Thanks for the article Trishna! Jerry was truly inspirational. I went away with an immense sense of gratitude for all that I have in life and also with an urge to reach out to others through service. As the saying goes, 'To whom much is given, much is required'...we have all been given the gift of life :)

  • Guri wrote ...

    Thanks for the beautiful write-up, I feel like I was actually there. So many wonderful lessons and what an honor to spend the evening together in this way with Jerry. What an inspiration he is.

  • Aditi wrote ...

    Trishna - this is an awesome write up which captures how inspiring that evening was.  Thanks so much to you and Deep for hosting it and of course to Jerry for taking the time to share his experiences with us.  It was incredibly inspiring and moving to meet somehow who has overcome so much and moved to a space of selfless service.

  • Sachi Maniar wrote ...

     Trishnaaa! Thank you soo much for sharing this story and inspiring us :) Igreat lessons :) 

    thanks a ton :)

  • prakash wrote ...

    Thank you Trishna. What an incredible  Journey!. Great write-up. Wish Jerry and the lives that are touched a joyful life no matter where they are in the journey of life.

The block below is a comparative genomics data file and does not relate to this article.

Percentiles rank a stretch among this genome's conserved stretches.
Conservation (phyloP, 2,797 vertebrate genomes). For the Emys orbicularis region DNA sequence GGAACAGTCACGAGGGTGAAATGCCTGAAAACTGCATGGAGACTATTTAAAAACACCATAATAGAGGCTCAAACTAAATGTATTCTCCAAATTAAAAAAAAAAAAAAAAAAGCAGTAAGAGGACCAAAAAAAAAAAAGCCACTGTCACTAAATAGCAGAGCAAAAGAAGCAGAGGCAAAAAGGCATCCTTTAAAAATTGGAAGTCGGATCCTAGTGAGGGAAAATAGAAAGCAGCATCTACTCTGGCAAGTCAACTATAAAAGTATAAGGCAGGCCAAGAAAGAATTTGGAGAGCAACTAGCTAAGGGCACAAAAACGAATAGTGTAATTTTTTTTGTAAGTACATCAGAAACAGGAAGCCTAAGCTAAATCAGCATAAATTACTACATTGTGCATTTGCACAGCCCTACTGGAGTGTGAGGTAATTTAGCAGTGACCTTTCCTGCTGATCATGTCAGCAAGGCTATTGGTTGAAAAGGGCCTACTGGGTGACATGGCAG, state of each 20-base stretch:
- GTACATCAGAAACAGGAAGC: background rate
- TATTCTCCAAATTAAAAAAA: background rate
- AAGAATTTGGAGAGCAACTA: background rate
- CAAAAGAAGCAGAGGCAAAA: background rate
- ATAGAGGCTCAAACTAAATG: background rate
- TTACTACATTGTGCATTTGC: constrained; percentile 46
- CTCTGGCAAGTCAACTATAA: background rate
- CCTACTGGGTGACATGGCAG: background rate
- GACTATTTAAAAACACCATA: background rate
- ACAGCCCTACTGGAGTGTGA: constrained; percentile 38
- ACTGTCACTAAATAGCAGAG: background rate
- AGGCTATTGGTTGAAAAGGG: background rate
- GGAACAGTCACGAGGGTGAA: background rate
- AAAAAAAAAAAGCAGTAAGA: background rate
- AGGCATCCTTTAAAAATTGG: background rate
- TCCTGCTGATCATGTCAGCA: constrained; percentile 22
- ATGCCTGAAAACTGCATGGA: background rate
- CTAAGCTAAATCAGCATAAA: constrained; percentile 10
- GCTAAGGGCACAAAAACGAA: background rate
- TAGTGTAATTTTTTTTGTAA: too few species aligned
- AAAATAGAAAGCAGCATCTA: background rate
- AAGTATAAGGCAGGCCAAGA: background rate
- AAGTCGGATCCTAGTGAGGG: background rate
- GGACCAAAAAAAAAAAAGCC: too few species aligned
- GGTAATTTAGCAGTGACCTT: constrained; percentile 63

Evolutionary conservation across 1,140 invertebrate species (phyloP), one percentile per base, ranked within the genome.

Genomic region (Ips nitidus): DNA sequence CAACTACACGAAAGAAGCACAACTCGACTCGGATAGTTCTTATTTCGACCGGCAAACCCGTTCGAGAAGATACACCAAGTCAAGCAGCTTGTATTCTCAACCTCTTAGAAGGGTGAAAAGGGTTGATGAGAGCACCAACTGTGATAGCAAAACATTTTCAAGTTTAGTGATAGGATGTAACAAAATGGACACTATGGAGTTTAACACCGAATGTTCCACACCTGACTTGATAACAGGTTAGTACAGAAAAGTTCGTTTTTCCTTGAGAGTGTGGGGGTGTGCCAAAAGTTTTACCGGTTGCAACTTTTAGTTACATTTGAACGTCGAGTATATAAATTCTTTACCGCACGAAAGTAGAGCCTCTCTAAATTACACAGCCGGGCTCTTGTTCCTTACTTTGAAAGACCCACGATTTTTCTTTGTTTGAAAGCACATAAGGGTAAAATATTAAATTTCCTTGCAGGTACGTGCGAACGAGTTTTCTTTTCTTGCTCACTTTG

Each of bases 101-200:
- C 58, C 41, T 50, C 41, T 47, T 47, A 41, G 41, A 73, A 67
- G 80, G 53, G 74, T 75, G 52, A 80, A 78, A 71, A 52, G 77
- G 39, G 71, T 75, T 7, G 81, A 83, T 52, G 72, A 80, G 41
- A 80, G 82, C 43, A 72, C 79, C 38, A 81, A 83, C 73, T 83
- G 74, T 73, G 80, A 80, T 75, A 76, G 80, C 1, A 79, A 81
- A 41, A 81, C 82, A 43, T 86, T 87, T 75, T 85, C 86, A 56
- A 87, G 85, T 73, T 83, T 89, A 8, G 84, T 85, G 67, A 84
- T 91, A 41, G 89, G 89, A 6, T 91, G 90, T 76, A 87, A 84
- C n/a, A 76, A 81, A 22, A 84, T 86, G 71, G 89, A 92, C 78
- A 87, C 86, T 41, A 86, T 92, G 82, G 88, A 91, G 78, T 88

In deep appreciation and connecting at joy-level :-),

    Prakash

  • Richard wrote ...

     Trishna, thank you for helping to spread the gift this man conveys in his life and actions. 

  • Nitika wrote ...

    (This is a little longer than a 'comment', but Trishna encouraged us to share- so here goes...!) Thank you Trishna, for creating the opportunity for such an inspiring evening, hosting us with such warmth, and the write up. Meeting Jerry was especially significant, because I felt like it was a missing piece in the wider jigsaw of my experiences since arriving in Ahmedabad last October.  I was volunteering with a project called Nyayagrah, a community based movement for justice in the aftermath of the 2002 riots. My work involved asking about the experiences and personal journeys of ‘justice-workers’ who were running the project at the grassroots, through sharing long conversations with them,  over 4 days each! At the same time, I was livi [...] See full comment.

    (This is a little longer than a 'comment', but Trishna encouraged us to share- so here goes...!)

    Thank you Trishna, for creating the opportunity for such an inspiring evening, hosting us with such warmth, and the write up. Meeting Jerry was especially significant, because I felt like it was a missing piece in the wider jigsaw of my experiences since arriving in Ahmedabad last October.